When I was a kid, a “confrontation” involved a face-to-face meeting, but apparently that has changed. And even the headline was misleading. There is anyone, anywhere who denies there isn’t climate change. There always has been a changing climate and in all likelihood always will be. The “deniers” are simply questioning the alleged role of man in these changes. But the planet has already been deemed a victim, thus there must a perpetrator.

I’m always amused when we get the weather forecasts. I always feel like we get some insight into the mood of the meteorologist. If the forecaster is in a good mood, I think we get a “mostly sunny” forecast. If the forecaster is upset about something, we get a “partly cloudy” forecast. And, of course, there is always “a chance of rain.”

Well, that’s great but there’s also “a chance” that I’ll get to sleep with a supermodel and “a chance” that I’ll turn down a free beer, but it’s the likelihood of these chances that we’re more interested in. (for the record, I’m partly believing that a supermodel will go home with me and mostly believing that I’ll accept that free beer).

I love the Kentucky Derby because of the names and the significance of the words with them. Horses seem to bring out plenty of great creativity.

This year, we have “I’ll Have Another” (and no, I was not partly or mostly involved in naming that horse), “Daddy Long Legs,” “Union Rags” and “Daddy Nose Best.”

“Just words” have ruined relationships, careers and lives.

Of course, some words are just dangerous. The n-word and the f-word rarely lead to big promotions and congratulatory notes.

Some words seem to be improperly used. Can an athlete who stops off for a year of college and attends only a handful of classes really be called a student-athlete? Can any groin pull truly be called “minor?”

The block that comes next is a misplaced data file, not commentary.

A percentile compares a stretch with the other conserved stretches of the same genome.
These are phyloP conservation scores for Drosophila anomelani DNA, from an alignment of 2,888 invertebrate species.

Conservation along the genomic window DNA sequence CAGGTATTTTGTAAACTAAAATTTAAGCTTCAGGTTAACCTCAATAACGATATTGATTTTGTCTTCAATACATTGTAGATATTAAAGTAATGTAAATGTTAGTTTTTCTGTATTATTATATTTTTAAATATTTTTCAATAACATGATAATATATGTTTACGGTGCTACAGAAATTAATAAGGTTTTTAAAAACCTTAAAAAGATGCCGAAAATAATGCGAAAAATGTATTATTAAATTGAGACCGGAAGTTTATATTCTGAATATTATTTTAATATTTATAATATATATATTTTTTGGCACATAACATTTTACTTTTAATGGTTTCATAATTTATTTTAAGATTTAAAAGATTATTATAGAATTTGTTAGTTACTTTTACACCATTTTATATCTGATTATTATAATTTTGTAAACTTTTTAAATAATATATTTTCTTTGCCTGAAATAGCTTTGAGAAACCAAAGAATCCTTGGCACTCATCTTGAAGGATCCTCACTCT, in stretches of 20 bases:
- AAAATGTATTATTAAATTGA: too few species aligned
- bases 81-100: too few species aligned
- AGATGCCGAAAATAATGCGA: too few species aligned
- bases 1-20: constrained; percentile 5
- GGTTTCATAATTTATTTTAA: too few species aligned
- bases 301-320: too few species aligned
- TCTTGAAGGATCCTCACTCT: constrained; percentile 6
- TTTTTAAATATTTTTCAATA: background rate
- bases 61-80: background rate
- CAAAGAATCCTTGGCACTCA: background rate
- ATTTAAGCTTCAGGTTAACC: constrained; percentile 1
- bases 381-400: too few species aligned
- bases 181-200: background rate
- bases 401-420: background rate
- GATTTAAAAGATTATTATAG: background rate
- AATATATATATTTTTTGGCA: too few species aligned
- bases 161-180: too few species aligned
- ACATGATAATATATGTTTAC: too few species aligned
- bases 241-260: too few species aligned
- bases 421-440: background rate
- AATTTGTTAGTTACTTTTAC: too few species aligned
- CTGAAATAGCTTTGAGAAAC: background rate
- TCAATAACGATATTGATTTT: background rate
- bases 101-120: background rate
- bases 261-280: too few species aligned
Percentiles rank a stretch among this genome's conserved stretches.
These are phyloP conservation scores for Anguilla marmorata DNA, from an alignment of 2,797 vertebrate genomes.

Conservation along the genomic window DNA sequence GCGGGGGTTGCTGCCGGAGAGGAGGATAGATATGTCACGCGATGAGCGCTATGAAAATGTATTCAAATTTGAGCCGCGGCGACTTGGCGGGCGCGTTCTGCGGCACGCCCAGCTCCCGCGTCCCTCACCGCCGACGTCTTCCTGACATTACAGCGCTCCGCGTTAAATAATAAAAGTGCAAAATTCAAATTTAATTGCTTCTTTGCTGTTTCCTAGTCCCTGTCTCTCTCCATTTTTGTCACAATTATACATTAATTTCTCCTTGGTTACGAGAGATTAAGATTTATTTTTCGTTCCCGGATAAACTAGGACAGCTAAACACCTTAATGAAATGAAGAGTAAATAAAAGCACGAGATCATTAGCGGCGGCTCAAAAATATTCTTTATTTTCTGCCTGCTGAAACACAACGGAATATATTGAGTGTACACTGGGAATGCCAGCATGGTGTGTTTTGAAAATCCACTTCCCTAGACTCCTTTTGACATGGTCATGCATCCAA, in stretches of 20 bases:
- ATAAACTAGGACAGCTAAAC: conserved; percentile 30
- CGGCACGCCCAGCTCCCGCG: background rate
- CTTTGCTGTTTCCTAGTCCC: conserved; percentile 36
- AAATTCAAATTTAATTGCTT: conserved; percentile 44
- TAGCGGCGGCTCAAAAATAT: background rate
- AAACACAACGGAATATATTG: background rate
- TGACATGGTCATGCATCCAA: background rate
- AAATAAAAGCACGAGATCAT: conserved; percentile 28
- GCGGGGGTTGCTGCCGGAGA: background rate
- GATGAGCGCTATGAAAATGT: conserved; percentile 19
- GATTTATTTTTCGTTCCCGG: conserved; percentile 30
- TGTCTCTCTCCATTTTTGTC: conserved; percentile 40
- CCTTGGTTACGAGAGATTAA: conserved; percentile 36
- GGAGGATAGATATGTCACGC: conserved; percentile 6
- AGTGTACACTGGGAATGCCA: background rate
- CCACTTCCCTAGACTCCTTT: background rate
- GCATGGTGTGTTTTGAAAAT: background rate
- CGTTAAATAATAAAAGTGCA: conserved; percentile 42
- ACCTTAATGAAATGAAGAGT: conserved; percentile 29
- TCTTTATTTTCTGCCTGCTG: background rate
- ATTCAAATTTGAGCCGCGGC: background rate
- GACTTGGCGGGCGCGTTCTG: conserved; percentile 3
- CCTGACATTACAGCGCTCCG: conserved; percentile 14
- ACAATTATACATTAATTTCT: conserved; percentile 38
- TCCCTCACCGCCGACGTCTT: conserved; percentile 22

But these days we are questioning words that would appear to be properly used. “Illegal immigrants” don’t want to be known as “illegal” even though they aren’t here legally.

Sometimes, I wonder if we even appreciate what words mean.

Mark Sherburne was fired and Penn State administrators, who had previously promised a new era of openness, said they couldn’t discuss the firing because, as acting athletic director Dave Joyner said: “Our policies are we don’t discuss HR issues.”

Yet the Board of Trustees had little problem explaining and then explaining again the “HR issues” surrounding the firing of Joe Paterno. Apparently, the definitions of not discussing HR issues and of openness vary more greatly than many might have imagined.

Perhaps I just a need to talk to a Nittany Know It All to have the allegedly partly understood explanations mostly detailed so that I can deny my Mount Nittany-sized hangover from the whole situation. Or perhaps I’ll just have a mint julep and settle in to watch “Daddy Nose Best.”

Besides, now that we have survived all of the turmoil of the past year, what are the chances that a lightning bug will strike twice?

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Jeff Byers has been the wrestling team’s traveling announcer since 1990.